Why do people quit? There are lots of reasons. People move, decide to do their own, get their kid to do it, turn into pita customers, fail to pay their bills, whateva. Happens all the time. Usually customers come and go through the season, just the nature of the business. If I have 5 larger lawns, and some of those quit, it is harder in my area to find replacements for those. But I have a list of names of people that want me to mow their lawns if spaces open up, of the smaller variety. It's easier to replace the smaller lawns in my area, in a city filled with lawns and people wanting someone to mow.

    And who says I don't maintain them at superior levels at $20? Did you ever stop to think that perhaps that is the price that my market bears? You can't get $30 for a lawn that takes 20 minutes around here. I do a damned fine job, and retain 99% of my customers each year, with a very high satisfaction rate. I also have plenty of extra services and secondary work that I sell, along with a package program and a season prepay program that makes me plenty of money.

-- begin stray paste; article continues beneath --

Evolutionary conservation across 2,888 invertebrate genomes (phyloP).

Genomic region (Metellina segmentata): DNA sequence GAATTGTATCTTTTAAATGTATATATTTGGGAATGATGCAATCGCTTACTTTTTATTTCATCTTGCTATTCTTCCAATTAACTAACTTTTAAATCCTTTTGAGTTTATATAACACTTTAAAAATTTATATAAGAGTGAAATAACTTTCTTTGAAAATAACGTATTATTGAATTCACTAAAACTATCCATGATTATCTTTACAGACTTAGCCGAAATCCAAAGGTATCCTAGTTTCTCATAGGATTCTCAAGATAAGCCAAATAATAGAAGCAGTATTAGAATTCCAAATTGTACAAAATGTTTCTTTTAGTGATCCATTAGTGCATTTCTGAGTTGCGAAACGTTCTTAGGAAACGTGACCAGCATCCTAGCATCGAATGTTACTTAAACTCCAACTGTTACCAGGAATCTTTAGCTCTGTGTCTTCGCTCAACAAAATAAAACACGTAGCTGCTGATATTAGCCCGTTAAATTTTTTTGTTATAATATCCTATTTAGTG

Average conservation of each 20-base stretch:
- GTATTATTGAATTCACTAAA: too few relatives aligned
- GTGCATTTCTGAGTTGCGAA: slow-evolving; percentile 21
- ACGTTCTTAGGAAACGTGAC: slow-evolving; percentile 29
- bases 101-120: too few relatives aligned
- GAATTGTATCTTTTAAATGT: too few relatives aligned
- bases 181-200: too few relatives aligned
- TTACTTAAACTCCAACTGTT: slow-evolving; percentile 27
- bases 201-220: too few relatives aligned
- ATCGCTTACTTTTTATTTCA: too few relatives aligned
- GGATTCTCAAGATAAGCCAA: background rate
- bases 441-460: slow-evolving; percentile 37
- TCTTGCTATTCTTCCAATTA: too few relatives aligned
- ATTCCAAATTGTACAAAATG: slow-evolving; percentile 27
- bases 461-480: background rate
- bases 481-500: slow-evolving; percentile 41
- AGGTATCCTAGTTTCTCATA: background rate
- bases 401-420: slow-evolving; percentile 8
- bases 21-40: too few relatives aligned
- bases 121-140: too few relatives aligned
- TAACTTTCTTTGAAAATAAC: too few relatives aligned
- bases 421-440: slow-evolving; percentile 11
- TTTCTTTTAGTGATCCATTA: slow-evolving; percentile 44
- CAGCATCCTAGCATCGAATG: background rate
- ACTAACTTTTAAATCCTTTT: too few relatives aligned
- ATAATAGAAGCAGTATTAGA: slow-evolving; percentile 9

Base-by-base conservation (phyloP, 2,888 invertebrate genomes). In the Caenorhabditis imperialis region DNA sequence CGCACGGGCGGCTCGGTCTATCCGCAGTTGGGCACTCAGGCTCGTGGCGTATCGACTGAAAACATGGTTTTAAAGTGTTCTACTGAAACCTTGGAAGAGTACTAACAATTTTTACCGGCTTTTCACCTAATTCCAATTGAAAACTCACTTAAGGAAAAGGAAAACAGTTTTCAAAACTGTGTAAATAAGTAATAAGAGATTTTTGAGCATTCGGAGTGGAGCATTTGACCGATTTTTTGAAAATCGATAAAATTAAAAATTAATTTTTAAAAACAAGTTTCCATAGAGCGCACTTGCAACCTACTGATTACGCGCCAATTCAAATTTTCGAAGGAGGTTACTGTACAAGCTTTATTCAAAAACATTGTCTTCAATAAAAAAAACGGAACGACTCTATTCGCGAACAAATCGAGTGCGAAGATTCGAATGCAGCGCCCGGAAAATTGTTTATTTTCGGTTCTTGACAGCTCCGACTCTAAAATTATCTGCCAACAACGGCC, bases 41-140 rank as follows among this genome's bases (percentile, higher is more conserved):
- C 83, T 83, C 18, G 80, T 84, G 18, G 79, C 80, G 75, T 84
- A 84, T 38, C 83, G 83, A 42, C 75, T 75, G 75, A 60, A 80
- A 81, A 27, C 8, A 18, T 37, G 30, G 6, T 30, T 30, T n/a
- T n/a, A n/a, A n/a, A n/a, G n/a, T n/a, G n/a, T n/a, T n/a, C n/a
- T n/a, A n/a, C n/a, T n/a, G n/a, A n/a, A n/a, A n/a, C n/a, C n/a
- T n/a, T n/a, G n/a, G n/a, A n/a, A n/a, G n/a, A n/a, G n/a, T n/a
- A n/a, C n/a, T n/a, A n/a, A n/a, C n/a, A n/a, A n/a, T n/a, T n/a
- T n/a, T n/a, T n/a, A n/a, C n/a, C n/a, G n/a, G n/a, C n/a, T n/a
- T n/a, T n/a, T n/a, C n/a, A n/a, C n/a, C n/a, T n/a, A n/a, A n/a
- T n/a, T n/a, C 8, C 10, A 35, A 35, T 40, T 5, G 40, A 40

I don't do huge lawns. I do small residentials that I can crank out 15 a day by myself. It works well for me, I have a demand greater than I can supply, and have been in business for 7 years. I'd rather stick to many smaller lawns which will impact me less if I lose a few as the season progresses than fewer larger lawns that will hurt me if a few drop. Seems like simple math to me.

    You do larger lawns and make money at it, great. Not everyone works in the same conditions throughout the country, and many of us operate vastly different companies. It is interesting to me to see how other companies operate compared to mine. My only point was having your income spread out over many accounts allows you to deflect the affects of losing clients throughout the season. If you don't agree, that's your prerogative. I certainly won't lose any sleep over it.

    And please don't tell me how poorly I am doing. I am doing just fine, thank you.